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Teen Mother, My Mother

"... opening doors to real dialogue that break the silence,
and dispelling myths about sex and sexuality."

Leslie M. Watson
Washington, D.C.

Leslie Watson Malachi
Leslie M. Watson is director of the Multicultural Programs Department at the Religious Coalition for Reproductive Choice. She is also a poet and a political consultant. She grew up in Louisiana where she attended Southern University at Baton Rouge. She is a former student outreach coordinator for the National Abortion Rights Action League. She was a principal organizer for the passage through Congress of three abortion rights laws. She has been honored with the Young Woman of Achievement Award by the WIN organization. She lives in Washington, D.C.

I am my mother's child. The one she told one day many years ago, as I laid on a hospital table that, "God did not intend for your life to be like mine!" The forms had been signed and I was tearfully rolled into the very cold, unfriendly operating room.

It was 1974, one year after the landmark decision Roe v. Wade legalized abortion. I was fourteen and my mother was twenty-eight, on welfare with five other children. Fourteen at the time of my birth, she was what we now call "an unwed teen mother." On this day, at that moment, the decision was not about legislation or white men in suits far away. It was not about the doctor, the nurse, or the technicians. It was just the two of us and God. Since that day, my life has been filled with many highs and lows. Growing up in an abusive home and surviving abusive relationships tested my faith in the Almighty and the words spoken by my mother. However, I recently came to realize that my entire life has been a spiritual preparation for where I am today and the issues on which I work. On January 22, 1998, I was offered the position of Director of The Multicultural Programs Department of the Religious Coalition for Reproductive Choice. The organization, as was the pro-choice movement, was celebrating victories and reflecting on the loss of comrades in the struggle to keep abortion legal, safe and accessible. In my interview, Reverend Carlton Veazey, an African American clergy and President of the Religious Coalition, shared with me his vision for what is now called The Black Church Initiative, a three year program developed to assist African American clergy in addressing teen pregnancy, sexuality and reproductive health issues within the context of African American religion and culture. As he talked, I thought about my mother praying for me and my spiritual experience as a Christian. Many times I've called upon the God of my mother, grandmother and great grandmother. My faith is built upon the faith of those women who believed, unfalteringly that there was no disconnect between religion, women's lives and life choices. God's unchanging hand was always present and now He was presenting me with an opportunity as a lay person to facilitate a process that could ultimately shake the African American religious community at its very foundation. Through the Religious Coalition, I was being offered a chance to faithfully witness to clergy the life importance of open dialogue to prevent teen pregnancy. It was just the two of us and God.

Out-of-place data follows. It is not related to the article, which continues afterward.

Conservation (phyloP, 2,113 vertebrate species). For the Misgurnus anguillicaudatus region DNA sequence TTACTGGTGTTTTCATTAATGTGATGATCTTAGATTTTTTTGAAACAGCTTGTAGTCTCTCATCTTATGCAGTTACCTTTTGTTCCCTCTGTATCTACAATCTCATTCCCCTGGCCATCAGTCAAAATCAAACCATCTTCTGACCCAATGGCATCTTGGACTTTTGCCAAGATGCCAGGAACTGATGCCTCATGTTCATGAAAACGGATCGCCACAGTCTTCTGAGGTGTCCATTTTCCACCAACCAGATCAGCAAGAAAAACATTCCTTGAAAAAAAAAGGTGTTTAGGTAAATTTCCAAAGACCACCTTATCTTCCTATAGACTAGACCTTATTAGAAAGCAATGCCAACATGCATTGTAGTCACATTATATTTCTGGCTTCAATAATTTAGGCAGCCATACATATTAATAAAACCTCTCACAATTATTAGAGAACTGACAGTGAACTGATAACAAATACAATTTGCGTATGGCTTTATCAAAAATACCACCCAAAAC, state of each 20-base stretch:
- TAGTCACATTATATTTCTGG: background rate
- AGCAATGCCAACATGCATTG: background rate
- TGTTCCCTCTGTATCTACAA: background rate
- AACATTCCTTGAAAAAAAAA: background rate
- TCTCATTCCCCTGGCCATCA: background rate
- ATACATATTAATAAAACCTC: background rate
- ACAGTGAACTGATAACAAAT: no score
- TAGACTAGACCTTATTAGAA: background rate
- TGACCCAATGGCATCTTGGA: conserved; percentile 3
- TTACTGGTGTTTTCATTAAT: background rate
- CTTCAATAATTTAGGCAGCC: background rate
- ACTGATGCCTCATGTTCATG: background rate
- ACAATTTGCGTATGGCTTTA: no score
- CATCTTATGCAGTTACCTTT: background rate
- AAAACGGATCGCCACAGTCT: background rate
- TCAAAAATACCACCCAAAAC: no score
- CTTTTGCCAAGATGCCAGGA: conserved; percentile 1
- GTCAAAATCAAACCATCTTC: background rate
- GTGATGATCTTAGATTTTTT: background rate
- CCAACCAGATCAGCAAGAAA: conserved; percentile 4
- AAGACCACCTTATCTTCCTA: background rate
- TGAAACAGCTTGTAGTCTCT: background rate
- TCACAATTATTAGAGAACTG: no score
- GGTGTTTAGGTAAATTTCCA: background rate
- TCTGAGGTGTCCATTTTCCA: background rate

Throughout the year, I often pause to reflect upon the choices I have made. I celebrate the joy I have because of my relationship with my mother and the personal affirmation I've gained by working with clergy through The Black Church Initiative. Many of us know the African proverb, "it takes a village to raise a child." However, most teen parents are unmarried and have not completed high school; are unable to earn a livable wage; are less likely to receive prenatal care or be emotionally or spiritually prepared for the lifelong responsibility of parenting. Certainly, we must recognize the need to first provide a spiritual healing for the village. Then we can raise, as a village, a wanted child. It is just us - the village and God.

In 1974 my mother said know, not no to me. She knew I was not prepared for motherhood. When folks say it is the norm for women under age 20 to become pregnant, or that they are tired of seeing babies pushing baby carriages, I think about my mother and I wonder when was the last time they listened to hip hop music or look through articles in teen magazines with their daughter, niece, or little sister. The subliminal messages are clear and influential in media: sex and being sexy is part of the rite of passage to adulthood. Now, I know that rites of passage do not include the ability to impregnate or become pregnant. Rites of passage are a preparation for the celebration of adulthood as is motherhood. That historic day in 1974 was the first step for me and my mother. That day we broke the silence around sex and began a dialogue that was healthy, and based in faith and in reality. This year I truly celebrate motherhood, from Eve to Mary to Mildred, my best friend and mother who told me I "was going to be somebody." Mom, know that I am doing my best by remembering your words and learning from your example. I am assisting teens, parents and faith leaders, opening doors to real dialogue that break the silence, and dispelling myths about sex and sexuality. This month and every day of my life I give thanks to my mother for the chance to be who I am - prayerfully, faithfully, pro-choice.

Published in In Motion Magazine - January 13, 1998.

Also see:

  • Four Poems
    As I Am ...| Miss Gracie | And the Cycle Began | Thinking about Roe
    by Leslie M. Watson
    Washington, D.C.


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